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Home > Business > Special

Is the worst over for HLL?

N Mahalakshmi in Mumbai | August 14, 2006

Due to intense competition, Hindustan Lever is compelled to spend more on advertising than ever. This coupled with rising raw material costs is threatening to drag down profitability.

After five turbulent years marked by intense competition, price wars and slow growth, a strong revival in demand is driving HLL's performance.

Though in this quarter, topline growth was a notch below the last quarter, strong growth in volumes coupled with systematic increase in prices has aided sales.

Coupled with this, certain cost control measures and higher efficiency in purchases have propelled bottomline growth. Profit margins have expanded despite the company increasing its ad spends. All this is of course good news and the worst clearly seems to be over.

However, the HLL stocks has shed 8 per cent since the results were announced even as the Sensex has gained 5 per cent during the same period possibly due to lingering doubts about what lies ahead.

Though consumer sales are showing buoyant growth across various categories, competition is still keen. The existing brand equity is just not enough to drive sales up any longer.

The pressure to keep increasing ad spends continuously in order to gain, or even maintain, market-share combined with rising cost of key raw materials means growth is possible only at a higher cost.

As long as the demand is strong, HLL may be able clock decent growth though the chances of profit growth outpacing topline growth look thin.

Though HLL has addressed its key structural issues and has a product portfolio that straddles across different price points, the company is still dependent largely on its traditional business for higher sales.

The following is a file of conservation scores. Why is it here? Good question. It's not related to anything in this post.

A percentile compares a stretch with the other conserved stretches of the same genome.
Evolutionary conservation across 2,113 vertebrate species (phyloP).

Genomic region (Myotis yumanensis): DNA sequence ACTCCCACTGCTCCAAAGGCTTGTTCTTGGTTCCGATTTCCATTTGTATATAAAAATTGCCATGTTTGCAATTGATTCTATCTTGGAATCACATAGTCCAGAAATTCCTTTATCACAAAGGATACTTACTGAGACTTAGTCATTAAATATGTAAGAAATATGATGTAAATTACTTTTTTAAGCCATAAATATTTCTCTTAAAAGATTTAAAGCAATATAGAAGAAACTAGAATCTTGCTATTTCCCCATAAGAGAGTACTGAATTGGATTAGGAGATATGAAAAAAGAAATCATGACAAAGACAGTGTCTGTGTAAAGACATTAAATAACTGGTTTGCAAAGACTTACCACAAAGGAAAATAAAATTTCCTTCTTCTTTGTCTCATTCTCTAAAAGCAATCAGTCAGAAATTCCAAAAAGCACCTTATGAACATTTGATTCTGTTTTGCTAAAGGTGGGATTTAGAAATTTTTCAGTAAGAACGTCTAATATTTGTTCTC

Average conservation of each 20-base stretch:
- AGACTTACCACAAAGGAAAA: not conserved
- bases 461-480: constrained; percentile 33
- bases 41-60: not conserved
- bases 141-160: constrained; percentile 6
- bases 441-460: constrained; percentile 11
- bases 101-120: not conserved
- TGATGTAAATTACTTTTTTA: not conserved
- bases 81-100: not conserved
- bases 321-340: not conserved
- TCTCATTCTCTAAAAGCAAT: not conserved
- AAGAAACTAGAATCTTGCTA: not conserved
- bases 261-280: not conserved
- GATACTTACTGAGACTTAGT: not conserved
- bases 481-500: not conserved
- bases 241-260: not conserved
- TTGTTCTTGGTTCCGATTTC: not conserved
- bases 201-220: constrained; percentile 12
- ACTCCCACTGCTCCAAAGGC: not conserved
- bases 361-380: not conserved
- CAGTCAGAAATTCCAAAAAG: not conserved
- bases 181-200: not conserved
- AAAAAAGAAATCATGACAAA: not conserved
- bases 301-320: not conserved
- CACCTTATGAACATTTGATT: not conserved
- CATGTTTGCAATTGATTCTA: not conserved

New businesses, for example the food business, are still far from gaining the requisite size to provide impetus to growth in case growth rates in personal care come off.

Currently, the stock is trading at a 26 per cent premium to the average valuation it commanded over the past three years and a 120 per cent premium to its lowest ever multiple. Can these valuations be sustained?

Topline growth is strong

Last quarter performance was driven by strong growth in topline. The calculated price increases also minimised the effect of rising raw material costs and ad spends. The net sales growth in continuing businesses stood at 10 per cent y-o-y.

The FMCG segment which constitutes three-fourths of total revenues and over 90 per cent of profits, grew by 12.1 per cent, less than the preceding quarter, owing to lower growth in personal products and a decline in beverages (see box on category wise growth).

Though the company has managed double-digit growth, analysts are disappointed with the performance as rates have come off from 18.3 per cent in the preceding quarter and pretty much at the same level of growth as an year ago (see chart on quarter-wise sales growth).